What makes an acid strong or weak? To answer this question, we first need to look at the definition of an acid. It is a chemical compound that accepts electrons and/or donates (dissociate) hydrogen ions, also known as protons.
Therefore, the acidity levels of an acid depend on its ability to disassociate hydrogen ions, i.e., the higher the number of hydrogen ions produced by acid in a solution, the more acidic it is.
Now, before we get on with the list of the strongest acids on Earth, there are specific terms and definitions you first need to get familiar with.
Acid dissociation constant (Ka): Sometimes referred to as the acid-ionization constant or simply acid constant, Ka is the quantifiable strength of an acid in an aqueous solution. While pH (power of Hydrogen) specifies the level of basicity, the acidity of any solution (acid dissociation constant) tells us about the concentration of hydrogen ions [H+] or hydronium ions [H3O+] in a solution.
This brings us to another related and important acidity indicator pKa. It is basically a negative integer logarithm of Ka
pKa = -log10Ka.
The stronger the acid, the lower the pKa values.
Acetic acid donates a proton (in green) to water to produce hydronium ion and acetate ion. (Oxygen in red, hydrogen is white and carbon in black)
Hammett acidity function (Ho): We all are aware of the pH scale, which is widely used to measure acidity or basicity levels of chemicals, but when it comes to superacids, it simply becomes useless, since their acidity levels are million times more than sulfuric acid and hydrochloric acid.
So in order to scale the superacids based on their acidity levels, researchers came up with Hammett acidity function. It was initially suggested by American physical chemist Louis Plack Hammett.
But what exactly is superacid?
A superacid is simply an acid with an acidity level of more than that of 100% sulfuric acid with Hammett acidity function lower than -12. In more technical terms, it can be defined as a medium in which the chemical potential of the proton is higher than that found in pure sulfuric acid.
8. Sulfuric Acid
Sulfuric acid (98%) on a piece of paper
Chemical Formula: H2SO4
pKa value: -3
Ho value: 12
Sulfuric acid or vitriol doesn’t need any formal introduction. It is odorless, colorless, and produces an intense exothermic reaction when mixed with water. It is essential for multiple industries like agriculture, wastewater treatment, and oil refining. Sulfuric acid is also used in battery acids and cleaning agents.
It also has a vital role in the study of acids as a whole. Sulfuric acid serves as a base reference to compare the acidity levels of superacids or acids. While there are several methods to produce sulfuric acid, the contact process, and wet sulfuric acid process are the ones that are generally used.
H2SO4 can cause extensive damages to human skin when it comes to direct contact. It is also highly corrosive to many metals. The chemical is much more corrosive and dangerous when present in high concentrations due to its superior oxidizing and dehydrating properties.
7. Hydrochloric acid
Chemical Formula: HCl
pKa value: -5.9
Similar to sulfuric acid, hydrochloric acid is also an important chemical that is widely used in labs and various industries. Hydrochloric acid was discovered sometime around 800 AD by an Iranian polymath named Jabir ibn Hayyan.
Those who are wondering why hydrochloric acid is stronger than sulfuric acid despite the latter being a reference point for superacids, this is because the sulfuric acid is a diprotic acid, which usually doesn’t dissociate completely.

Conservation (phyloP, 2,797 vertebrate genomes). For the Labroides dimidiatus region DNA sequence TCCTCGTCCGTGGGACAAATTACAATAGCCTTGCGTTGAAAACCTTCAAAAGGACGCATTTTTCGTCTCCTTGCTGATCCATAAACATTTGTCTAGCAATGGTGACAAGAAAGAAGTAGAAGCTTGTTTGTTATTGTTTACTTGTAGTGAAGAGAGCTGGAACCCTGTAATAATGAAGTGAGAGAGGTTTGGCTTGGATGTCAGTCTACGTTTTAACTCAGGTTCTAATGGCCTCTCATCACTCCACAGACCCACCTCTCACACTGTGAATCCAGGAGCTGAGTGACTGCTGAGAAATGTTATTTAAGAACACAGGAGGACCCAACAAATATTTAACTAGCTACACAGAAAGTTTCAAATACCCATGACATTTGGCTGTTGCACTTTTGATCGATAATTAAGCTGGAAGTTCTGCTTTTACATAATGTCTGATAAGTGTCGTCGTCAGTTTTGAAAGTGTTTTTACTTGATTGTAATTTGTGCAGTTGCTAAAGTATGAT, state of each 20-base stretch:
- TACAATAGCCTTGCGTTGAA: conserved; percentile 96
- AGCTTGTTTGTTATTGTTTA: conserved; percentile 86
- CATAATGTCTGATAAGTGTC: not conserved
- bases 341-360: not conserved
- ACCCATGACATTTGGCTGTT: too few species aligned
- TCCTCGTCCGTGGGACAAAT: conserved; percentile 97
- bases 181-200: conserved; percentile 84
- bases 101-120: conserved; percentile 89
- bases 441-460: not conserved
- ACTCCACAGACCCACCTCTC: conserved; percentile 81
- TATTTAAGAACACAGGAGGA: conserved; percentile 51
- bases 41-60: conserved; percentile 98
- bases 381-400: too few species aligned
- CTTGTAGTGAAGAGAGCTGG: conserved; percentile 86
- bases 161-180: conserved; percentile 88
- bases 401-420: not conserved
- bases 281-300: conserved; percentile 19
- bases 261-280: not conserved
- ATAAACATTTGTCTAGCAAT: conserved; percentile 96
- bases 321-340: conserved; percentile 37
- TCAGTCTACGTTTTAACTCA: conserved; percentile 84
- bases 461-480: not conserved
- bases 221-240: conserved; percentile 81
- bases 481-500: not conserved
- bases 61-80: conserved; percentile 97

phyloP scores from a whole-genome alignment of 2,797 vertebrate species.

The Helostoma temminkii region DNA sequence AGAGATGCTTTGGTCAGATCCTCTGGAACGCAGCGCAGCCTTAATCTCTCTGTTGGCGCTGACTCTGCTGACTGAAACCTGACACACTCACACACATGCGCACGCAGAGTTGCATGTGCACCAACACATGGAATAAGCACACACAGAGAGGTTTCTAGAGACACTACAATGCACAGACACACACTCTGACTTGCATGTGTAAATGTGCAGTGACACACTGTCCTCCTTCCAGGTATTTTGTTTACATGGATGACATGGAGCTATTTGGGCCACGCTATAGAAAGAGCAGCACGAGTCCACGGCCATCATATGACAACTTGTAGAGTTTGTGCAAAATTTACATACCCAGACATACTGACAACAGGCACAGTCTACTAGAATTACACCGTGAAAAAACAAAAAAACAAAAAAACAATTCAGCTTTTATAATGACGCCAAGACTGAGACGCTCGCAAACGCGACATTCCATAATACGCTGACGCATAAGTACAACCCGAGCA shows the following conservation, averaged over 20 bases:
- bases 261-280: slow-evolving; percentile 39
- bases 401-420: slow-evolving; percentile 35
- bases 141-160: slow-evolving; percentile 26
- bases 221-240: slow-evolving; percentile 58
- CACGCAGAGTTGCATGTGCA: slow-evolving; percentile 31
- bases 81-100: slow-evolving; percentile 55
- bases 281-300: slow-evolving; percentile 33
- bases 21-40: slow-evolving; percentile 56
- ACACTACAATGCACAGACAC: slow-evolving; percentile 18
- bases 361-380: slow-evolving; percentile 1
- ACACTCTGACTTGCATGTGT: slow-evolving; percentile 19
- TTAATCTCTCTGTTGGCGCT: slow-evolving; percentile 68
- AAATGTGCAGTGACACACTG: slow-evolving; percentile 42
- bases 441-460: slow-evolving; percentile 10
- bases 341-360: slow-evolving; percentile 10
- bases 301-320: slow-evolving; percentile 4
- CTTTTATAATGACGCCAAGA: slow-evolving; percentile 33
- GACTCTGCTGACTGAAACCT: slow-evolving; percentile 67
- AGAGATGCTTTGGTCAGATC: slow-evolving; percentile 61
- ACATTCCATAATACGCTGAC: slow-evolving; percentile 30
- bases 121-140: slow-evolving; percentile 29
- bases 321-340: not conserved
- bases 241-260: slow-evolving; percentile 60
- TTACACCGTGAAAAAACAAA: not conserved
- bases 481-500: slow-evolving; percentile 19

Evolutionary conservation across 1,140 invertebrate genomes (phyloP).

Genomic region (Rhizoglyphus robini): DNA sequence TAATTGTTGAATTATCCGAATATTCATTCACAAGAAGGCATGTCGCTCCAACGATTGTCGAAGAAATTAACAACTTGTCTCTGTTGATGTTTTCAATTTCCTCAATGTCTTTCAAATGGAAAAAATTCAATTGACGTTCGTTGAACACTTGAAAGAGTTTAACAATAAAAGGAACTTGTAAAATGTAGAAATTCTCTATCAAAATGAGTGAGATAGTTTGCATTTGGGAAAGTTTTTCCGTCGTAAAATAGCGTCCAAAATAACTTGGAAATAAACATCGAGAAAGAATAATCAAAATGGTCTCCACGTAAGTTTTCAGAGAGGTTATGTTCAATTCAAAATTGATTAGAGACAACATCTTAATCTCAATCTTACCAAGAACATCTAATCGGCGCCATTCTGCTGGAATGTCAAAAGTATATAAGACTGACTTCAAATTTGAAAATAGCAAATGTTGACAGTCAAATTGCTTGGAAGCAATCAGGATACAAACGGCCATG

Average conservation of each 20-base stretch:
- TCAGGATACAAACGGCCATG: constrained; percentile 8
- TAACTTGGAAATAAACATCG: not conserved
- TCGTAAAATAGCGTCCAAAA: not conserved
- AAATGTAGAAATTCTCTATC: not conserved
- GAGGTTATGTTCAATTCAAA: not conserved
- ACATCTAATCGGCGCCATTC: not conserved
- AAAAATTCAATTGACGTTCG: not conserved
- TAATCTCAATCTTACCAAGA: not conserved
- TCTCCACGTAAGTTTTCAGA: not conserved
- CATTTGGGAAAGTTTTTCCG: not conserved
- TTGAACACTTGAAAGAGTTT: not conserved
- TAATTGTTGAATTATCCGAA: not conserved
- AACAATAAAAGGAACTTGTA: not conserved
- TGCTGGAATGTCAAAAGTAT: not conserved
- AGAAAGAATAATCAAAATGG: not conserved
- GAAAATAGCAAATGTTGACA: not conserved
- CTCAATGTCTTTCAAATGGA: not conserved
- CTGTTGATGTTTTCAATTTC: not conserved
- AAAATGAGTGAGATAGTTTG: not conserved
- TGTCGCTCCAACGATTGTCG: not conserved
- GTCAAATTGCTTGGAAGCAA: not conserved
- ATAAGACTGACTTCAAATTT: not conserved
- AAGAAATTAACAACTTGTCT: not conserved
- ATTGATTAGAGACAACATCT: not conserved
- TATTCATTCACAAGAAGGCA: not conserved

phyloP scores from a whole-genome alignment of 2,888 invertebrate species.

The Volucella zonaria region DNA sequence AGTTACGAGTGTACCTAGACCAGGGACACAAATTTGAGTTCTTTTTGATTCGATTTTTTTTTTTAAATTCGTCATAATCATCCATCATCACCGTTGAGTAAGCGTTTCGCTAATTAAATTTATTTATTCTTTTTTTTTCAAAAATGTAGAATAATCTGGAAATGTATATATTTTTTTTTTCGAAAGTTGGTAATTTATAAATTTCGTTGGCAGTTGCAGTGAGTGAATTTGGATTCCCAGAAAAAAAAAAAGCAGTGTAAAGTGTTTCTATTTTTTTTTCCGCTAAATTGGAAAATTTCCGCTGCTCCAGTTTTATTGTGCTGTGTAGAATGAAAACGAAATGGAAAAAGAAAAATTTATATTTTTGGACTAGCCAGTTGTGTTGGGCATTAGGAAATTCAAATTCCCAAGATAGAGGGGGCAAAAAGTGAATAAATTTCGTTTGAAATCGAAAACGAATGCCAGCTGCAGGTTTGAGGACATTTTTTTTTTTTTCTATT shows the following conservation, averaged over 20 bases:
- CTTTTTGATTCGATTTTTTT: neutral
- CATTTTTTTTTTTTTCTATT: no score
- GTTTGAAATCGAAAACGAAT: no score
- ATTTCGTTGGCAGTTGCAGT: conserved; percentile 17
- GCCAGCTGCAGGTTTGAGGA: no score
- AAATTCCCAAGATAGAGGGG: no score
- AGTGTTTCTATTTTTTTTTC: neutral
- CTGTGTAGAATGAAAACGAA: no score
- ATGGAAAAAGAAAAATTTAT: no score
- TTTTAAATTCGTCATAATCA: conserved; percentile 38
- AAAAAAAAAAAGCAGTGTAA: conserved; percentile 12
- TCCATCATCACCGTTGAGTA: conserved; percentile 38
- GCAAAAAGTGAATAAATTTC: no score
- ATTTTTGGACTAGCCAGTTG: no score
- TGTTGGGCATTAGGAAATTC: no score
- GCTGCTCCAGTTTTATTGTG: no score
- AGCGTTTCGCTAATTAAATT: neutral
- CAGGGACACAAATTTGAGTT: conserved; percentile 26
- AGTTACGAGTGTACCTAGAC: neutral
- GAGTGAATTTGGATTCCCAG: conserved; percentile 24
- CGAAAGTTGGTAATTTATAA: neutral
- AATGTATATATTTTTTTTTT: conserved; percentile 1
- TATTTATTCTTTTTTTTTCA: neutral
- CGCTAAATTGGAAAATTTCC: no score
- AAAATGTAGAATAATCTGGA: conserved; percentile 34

In other words, HCl is stronger than sulfuric acid since its (HCl) hydrogen ions are easily separated from chloride as compared to the sulfate ion from sulfuric acid.
Anyway, hydrochloric is largely used in heavy industries to remove rust from iron and steel before further processing. Moreover, it is a vital component in the production of organic (vinyl chloride used for PVC) and many inorganic compounds.
6. Triflic Acid
Chemical Formula: CF3SO3H
pKa value: -14.7
Trifluoromethanesulfonic acid, most commonly known as triflic acid, was first synthesized/discovered by Robert Haszeldine, a British chemist back in 1954. It is known for its remarkable chemical and thermal stability. While other strong acids like nitric and perchloric acids are susceptible to oxidation, triflic acid is not.
Triflic acid is used in many protonations and titrations (quantitative analysis of a chemical’s composition). An important reason why triflic acid is preferred in certain cases is that it doesn’t sulfonate other substances, which is common with chlorosulfonic acid and sulfuric acid.
Needless to say, it’s extremely dangerous. Any skin contact with the acid can cause severe burns and can have slightly delayed tissue damage. It can also cause pulmonary edema and spasms and other critical conditions when inhaled.
5. Fluorosulfuric Acid
Chemical Formula: HSO3F
Ho value: -15.1
pKa value: -10
Fluorosulfuric acid or sulfurofluoridic acid (official name) is the second strongest single-component acid available today. It’s yellow in appearance and of course highly corrosive/toxic. HSO3F is generally produced by reacting hydrogen fluoride with sulfur trioxide, and when combined with antimony pentafluoride, it produces “Magic acid,” a far stronger acid and protonating agent.
The acid can be used to alkylate hydrocarbons (with alkenes) and isomerize alkanes, and for glass etching (glass art). It’s a common fluorinating agent in laboratories.
4. Perchloric acid
60% Perchloric acid | Image Courtesy: W. Oelen
Chemical Formula: HClO4
pKa value: -10, -15.2
Perchloric acid is among the strongest known Brønsted–Lowry acids, which have powerful oxidizing properties and is highly corrosive. Traditionally, it’s produced by treating sodium perchlorate with hydrochloric acid (HCl), which also creates sodium chloride.